Today this is a marina for pleasure boats. In 1848 it was a working dock that admitted directly onto the Potomac River, and was the site of the largest non-violent slave escape attempt in US history, the “Pearl Incident”, when 77 individuals attempted to flee down the Potomac river and through the Chesapeake Bay with the intended destination of New Jersey, a free state. Their efforts were thwarted by contrary winds on the Potomac and betrayal by a fellow slave who did not join them.
These warehouses in Georgetown today house businesses, a tavern and boutiques, but at the time of the Pearl Incident were tobacco and grain warehouses owned by Mr. Dodge, the man who owned the leaders of the escapee contingent.
The net outcome of the Pearl Incident was the ending of the slave trade in Washington DC in 1850, but full abolition of slavery and legal emancipation would have to wait until 1862. Along the way, the captain and first mate of the Pearl spent four years in prison because they could not afford to pay the fines ($10,000 in 1848 currency, or about $250,000 in today’s currency).
Rock Creek Park is a large urban park that runs from where Rock Creek enters the Potomac River to its headwaters some 30 miles away in central Maryland. Part of that park is owned and operated by the United States Park Service, and part is a regional park operated by Montgomery County, Maryland. The park dates to the 1890s and was surveyed by Frederick Law Olmsted, the famous landscape designer. In one of the greenest cities (Washington DC has more tree coverage than any other major US city, earning it the nickname “the tree capital of the US” and making it a living hell twice a year for allergy sufferers), it is a natural oasis of wild landscape. It was not always so, as Rock Creek provided the power to dozens of mills that functioned as the industrial engine such as it was for Washington and its surrounding farmland. Today, Pierce Mill is one of the few remaining complete structures to commemorate that industrial heritage. If you take a wander up the trails that parallel the stream, though, you can find signs of some of the other mills that dotted the landscape.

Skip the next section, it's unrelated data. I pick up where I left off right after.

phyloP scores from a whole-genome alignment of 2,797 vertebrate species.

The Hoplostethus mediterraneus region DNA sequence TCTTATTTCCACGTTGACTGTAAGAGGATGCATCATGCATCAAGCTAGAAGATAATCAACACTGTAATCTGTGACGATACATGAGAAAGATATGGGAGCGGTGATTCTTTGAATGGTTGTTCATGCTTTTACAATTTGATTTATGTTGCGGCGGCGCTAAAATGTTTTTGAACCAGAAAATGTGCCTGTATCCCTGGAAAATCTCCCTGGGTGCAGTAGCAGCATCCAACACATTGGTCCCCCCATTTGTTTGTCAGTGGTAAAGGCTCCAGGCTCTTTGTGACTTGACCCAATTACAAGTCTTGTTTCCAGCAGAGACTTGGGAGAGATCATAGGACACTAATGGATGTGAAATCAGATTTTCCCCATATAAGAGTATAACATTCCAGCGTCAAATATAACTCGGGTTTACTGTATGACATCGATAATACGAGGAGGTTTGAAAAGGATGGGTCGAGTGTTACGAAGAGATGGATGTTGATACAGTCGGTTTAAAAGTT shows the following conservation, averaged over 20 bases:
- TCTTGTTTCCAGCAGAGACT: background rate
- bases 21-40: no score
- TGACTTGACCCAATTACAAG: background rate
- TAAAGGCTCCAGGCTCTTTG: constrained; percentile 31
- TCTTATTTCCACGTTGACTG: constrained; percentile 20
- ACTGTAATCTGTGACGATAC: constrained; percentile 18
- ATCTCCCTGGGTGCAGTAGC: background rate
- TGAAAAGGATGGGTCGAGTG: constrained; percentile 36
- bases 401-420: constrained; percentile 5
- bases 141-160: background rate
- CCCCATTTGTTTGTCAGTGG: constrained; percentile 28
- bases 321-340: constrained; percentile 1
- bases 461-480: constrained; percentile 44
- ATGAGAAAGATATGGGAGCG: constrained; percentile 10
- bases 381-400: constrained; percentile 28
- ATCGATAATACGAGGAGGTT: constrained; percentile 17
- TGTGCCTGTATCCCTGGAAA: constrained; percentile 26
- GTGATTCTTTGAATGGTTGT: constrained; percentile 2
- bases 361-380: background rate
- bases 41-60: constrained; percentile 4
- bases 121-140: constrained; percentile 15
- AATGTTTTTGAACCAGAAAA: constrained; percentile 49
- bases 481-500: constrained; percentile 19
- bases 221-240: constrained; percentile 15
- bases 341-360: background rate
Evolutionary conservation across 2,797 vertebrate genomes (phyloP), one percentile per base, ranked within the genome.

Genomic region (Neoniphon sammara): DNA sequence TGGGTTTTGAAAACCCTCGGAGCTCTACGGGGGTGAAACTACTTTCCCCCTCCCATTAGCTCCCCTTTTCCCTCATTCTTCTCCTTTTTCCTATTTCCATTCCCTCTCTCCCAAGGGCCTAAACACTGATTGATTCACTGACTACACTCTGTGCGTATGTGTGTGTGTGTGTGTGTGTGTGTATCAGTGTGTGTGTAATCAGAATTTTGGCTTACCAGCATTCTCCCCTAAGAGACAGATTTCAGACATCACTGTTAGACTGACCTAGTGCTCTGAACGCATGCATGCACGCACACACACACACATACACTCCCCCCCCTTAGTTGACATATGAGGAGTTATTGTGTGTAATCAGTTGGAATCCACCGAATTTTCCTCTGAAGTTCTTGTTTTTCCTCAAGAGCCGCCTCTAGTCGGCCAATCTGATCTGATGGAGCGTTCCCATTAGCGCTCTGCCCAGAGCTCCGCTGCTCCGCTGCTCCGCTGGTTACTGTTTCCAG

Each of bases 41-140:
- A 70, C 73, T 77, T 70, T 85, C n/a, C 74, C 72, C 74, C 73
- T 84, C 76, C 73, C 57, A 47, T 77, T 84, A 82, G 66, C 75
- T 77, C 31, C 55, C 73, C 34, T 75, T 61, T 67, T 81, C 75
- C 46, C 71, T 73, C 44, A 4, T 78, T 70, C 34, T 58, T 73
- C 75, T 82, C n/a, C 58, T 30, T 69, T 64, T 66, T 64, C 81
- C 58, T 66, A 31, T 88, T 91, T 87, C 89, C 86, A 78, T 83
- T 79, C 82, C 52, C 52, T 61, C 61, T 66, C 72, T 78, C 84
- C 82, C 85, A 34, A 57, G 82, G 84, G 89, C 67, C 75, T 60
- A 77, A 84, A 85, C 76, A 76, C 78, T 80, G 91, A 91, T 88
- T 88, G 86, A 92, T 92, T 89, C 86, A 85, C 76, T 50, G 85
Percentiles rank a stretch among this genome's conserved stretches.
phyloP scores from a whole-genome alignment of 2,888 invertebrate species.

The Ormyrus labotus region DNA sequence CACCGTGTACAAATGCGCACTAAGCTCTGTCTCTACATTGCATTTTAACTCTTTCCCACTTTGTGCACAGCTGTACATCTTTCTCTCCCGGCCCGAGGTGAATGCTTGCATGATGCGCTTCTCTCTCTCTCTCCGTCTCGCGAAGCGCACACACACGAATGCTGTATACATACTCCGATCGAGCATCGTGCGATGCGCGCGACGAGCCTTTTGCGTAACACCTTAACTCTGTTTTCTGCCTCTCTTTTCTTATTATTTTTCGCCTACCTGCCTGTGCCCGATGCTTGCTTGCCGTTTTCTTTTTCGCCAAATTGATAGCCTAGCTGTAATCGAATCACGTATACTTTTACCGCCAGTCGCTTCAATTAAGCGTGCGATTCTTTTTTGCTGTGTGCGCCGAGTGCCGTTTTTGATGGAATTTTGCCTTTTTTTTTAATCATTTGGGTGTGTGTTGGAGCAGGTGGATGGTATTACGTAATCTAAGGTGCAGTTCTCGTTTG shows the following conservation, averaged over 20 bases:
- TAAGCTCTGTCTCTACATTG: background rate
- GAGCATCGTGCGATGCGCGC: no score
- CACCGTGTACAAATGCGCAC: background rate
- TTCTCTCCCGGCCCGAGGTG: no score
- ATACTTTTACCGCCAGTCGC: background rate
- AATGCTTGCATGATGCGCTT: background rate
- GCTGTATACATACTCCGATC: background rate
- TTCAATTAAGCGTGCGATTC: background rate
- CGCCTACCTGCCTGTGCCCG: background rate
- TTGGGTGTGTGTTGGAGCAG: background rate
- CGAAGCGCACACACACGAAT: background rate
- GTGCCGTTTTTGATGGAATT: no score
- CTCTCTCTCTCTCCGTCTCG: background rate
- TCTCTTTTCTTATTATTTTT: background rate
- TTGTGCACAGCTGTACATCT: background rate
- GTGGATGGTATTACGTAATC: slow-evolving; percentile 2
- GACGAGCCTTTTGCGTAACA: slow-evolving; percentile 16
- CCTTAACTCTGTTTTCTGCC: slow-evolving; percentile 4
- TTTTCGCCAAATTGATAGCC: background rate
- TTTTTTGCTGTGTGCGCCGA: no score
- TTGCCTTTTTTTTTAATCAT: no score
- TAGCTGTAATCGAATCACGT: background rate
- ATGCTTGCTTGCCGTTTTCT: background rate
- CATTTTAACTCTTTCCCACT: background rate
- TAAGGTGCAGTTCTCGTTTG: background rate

This structure marks the remnants of one of the larger mills along Rock Creek. I’d have to go back and take notes on the signage along the path that indicates what this mill produced and who owned it and when it operated, but most likely it ceased to function in the 19th century. To require such large foundations, it must have been a substantial operation, though.
Here is the footing for a small bridge that spanned the creek.
Somewhat more modern evidence of the urbanization of Rock Creek, a road bridge that spans the creek and provides access to the park from the neighborhoods around it.
A gravelly bend in the creek, dappled with sunlight. Hard to imagine that within 200 yards of either side of this stream there are roads, houses, cars and businesses.
A tree along the trail that follows the stream.
And a final reminder of man’s presence – an electrical junction box. It has the feel of being a monolith, left behind by an alien civilization, purpose unknown, long abandoned, or a portal to another place and time like the wardrobe portal to Narnia.
I’ve always loved buildings, since I was a little kid. I was fascinated by castles and old buildings of all kinds (I grew up in a house that predated the Civil War in a town that was burned by the Confederates). Now, I’m equally fascinated by modern urbanity. Here’s some of my take on super urban Toronto.
I like black and white for architecture, especially modern glass and steel architecture, because it amplifies the abstraction of geometry found in modern design.
A street car emerges from the shadows of the urban canyon carved between high rise office towers. Pedestrians become silhouettes in the early morning light. An early Sunday morning in downtown Toronto:
A daring facade wiggles between more traditional office towers:
A modern condo building rises above the traditional Victorian and Edwardian streetscape of the city center. Taxis fill the street below in the hustle and bustle of the human beehive of activity, while overhead power lines for streetcars divide the sky into grids:
The CN Tower soars above downtown, framed by other towers. The sweeping roofline of the concert hall below directs the eye to the CN Tower from any angle:
Modern apartments frame an industrial-era chimney in a contrast of textures:
Two street lamps crane forward into the scene in zoomorphic curves, the necks and heads of two flamingos, breaking the chaotic geometry of the polygonal tower behind them:
Looking straight up, towers and street lamps criss-cross the sky:
Mirrored windows of one tower reflect upon another, as vertical lines converge out of frame: